On Tuesday night, I read a line in Kate Atkinson’s Behind the Scenes at the Museum, a copy of which I found at our last B+B: “Albert collected good days the way other people collected coins, or sets of postcards.”
Albert also had a “gift for happiness.”
It’s fair to say, I don’t have a gift for happiness and it’s never occurred to me to collect good days, but Albert was inspiring and I got up on Wednesday and said to Mark, “Let’s try to make this a really good day!” He looked at me like I’d sprouted antlers.
But it was a good day, a really good day, the kind of day that justifies the expense and hassle of flying halfway around the world with teenagers. The four of us walked around Conwy, the walled town in North Wales where we’d been staying, and stopped at a bakery to buy Welshcakes, which are essentially dense, flat scones, floury and severe and much relished by me, if no one else. We had tea in a cafe where they served bara brith, a sweet, fruity brown bread that I want to try making at home. We toured an Elizabethan house with a hearth big enough to roast a mastodon and wandered around a ruined castle where there were pigeons everywhere -- perching atop walls, hopping around and pecking up bits of debris, cooing and nesting in crannies. At one point, Owen burst out: “Pigeons are so cool! I love pigeons.”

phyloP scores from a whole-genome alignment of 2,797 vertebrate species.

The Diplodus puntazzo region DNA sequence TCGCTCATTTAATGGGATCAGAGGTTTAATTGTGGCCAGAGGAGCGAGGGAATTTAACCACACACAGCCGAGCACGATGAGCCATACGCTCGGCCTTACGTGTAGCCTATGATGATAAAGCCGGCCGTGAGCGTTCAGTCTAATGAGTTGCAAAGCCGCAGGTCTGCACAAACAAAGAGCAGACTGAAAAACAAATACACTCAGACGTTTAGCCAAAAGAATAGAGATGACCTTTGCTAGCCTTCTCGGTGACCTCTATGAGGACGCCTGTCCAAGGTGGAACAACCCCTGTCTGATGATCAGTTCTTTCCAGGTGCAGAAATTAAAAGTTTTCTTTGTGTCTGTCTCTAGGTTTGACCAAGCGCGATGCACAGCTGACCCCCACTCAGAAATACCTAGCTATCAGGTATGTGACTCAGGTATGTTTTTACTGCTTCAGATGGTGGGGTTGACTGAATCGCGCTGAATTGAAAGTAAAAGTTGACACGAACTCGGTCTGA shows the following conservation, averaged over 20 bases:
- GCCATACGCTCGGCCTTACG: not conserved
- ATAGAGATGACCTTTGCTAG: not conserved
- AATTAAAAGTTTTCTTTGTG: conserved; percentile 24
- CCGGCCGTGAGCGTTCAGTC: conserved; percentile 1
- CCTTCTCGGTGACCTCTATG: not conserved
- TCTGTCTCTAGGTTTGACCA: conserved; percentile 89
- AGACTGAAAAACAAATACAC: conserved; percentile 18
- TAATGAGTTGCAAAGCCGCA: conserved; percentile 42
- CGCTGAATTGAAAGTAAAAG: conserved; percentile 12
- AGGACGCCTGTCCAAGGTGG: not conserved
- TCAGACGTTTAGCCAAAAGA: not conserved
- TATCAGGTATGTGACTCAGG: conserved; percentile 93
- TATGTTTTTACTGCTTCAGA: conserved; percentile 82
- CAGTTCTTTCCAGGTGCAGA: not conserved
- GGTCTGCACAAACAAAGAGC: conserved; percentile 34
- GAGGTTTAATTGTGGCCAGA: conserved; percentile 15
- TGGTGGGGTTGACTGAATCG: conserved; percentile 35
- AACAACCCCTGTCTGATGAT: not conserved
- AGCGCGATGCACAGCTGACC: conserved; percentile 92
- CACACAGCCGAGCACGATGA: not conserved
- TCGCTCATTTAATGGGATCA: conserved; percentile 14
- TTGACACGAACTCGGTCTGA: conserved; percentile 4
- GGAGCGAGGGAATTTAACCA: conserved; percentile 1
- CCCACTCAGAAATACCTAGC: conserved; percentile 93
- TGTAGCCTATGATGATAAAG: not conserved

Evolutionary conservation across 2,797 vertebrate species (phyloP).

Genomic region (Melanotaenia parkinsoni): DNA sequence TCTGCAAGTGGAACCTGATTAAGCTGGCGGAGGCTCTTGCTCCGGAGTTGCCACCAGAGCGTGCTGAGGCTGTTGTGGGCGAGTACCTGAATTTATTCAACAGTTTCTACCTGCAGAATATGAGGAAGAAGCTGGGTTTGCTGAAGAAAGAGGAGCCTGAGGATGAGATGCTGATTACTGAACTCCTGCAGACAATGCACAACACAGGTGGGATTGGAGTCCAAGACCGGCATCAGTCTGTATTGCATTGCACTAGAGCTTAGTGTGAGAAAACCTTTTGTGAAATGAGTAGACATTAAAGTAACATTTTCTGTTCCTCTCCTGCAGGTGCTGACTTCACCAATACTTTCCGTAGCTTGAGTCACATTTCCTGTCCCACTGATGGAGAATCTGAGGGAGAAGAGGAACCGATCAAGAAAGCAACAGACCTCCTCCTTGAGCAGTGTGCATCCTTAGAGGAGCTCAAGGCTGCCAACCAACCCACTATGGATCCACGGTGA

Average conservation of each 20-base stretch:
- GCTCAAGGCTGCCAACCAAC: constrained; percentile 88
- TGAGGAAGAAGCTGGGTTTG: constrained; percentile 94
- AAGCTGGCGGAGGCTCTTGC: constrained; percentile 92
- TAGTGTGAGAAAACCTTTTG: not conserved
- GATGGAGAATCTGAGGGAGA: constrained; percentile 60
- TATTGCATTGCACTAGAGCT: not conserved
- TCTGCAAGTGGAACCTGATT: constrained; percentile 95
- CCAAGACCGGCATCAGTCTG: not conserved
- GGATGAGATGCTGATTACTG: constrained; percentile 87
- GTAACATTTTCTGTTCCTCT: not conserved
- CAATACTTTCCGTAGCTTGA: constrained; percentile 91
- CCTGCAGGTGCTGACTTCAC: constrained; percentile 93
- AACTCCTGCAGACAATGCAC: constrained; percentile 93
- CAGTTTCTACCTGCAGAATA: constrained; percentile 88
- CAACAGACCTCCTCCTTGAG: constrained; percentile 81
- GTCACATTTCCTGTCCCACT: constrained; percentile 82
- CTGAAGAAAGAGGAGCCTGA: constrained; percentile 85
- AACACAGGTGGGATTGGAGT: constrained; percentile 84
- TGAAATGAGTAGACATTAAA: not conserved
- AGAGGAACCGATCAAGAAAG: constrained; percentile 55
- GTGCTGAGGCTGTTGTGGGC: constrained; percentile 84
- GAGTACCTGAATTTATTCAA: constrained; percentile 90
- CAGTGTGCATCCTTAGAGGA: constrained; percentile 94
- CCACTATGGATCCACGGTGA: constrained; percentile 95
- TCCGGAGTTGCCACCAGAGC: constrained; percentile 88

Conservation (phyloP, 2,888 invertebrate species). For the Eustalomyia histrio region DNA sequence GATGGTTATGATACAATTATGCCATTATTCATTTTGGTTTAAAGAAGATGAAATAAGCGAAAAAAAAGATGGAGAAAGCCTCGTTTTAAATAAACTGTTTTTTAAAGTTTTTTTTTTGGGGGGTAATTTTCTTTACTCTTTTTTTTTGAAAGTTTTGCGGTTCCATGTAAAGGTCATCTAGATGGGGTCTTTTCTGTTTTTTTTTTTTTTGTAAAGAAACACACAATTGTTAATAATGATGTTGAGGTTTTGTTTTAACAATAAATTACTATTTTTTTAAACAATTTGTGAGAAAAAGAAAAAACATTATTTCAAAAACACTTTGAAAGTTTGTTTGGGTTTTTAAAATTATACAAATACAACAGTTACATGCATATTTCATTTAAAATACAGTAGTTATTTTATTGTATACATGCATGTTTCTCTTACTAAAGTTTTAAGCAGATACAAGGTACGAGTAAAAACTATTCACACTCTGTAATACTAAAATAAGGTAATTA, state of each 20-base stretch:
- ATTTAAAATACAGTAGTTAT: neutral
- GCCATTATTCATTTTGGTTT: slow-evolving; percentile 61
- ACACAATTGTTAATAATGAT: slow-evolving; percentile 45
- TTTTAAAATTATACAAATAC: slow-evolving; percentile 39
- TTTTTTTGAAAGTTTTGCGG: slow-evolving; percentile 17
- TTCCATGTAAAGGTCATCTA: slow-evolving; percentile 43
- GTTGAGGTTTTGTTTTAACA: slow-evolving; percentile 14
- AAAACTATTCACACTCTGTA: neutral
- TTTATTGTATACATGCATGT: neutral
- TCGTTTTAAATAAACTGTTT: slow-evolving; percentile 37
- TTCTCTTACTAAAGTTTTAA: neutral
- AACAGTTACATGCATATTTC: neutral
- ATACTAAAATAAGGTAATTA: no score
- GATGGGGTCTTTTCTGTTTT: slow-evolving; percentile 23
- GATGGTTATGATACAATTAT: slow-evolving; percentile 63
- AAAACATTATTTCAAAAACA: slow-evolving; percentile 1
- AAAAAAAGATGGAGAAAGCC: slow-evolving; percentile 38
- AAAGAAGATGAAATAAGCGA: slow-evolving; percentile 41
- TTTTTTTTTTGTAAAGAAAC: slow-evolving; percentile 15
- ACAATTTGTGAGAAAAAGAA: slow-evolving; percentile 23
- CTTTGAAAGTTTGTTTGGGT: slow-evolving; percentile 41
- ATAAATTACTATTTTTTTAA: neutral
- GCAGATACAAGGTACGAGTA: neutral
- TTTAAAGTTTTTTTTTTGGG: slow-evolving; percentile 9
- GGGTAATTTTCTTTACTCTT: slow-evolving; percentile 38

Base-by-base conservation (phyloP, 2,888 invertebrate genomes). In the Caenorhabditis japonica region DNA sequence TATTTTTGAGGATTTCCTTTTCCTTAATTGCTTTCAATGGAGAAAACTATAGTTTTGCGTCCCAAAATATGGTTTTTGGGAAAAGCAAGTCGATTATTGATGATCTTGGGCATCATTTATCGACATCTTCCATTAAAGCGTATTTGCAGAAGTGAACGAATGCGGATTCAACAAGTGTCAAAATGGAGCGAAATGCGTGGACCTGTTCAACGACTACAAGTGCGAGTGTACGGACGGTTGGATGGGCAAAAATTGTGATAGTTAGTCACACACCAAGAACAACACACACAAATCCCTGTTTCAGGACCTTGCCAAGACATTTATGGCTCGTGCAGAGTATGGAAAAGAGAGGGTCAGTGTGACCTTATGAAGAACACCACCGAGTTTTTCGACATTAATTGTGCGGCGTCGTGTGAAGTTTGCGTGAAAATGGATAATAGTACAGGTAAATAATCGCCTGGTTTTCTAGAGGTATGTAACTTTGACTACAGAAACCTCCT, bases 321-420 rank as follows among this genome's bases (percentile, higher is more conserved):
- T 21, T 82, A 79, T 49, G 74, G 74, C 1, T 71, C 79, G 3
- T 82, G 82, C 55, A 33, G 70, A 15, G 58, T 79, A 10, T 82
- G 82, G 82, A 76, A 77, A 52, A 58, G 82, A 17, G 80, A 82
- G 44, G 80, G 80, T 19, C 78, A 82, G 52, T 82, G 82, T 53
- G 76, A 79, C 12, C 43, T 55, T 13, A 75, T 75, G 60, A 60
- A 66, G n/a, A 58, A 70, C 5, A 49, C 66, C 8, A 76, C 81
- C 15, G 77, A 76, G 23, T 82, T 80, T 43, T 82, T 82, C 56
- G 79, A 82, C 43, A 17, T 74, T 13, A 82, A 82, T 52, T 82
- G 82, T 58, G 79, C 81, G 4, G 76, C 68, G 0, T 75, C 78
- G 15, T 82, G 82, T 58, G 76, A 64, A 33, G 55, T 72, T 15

Owen has a gift for happiness. That, or he’s crazy.
Later, Mark and I took a walk through the countryside and in the course of an hour encountered sheep, hedgerows, a medieval church, meadows, pheasants, Peter Rabbit, forest glens, and gurgling brooks. It was almost sickening, how beautiful it all was. I always thought I had an overly romantic image of the English countryside from poetry, novels, and Masterpiece Theater, but no. Very realistic.
After our walk, the whole family went out for fish n’ chips at a pub. Did you know that fish n’chips are often served here with a plate of bread and butter? Along with deep-fried fish and a pound or so of fried potatoes, you will be served a couple of slices of downy white sandwich bread and a few foil-wrapped packets of butter. As an American I’m in no position to cast stones, but it seems like there’s room for improvement in the British diet.
It would have been a day for a collection of good days, if I had one. We fly home today.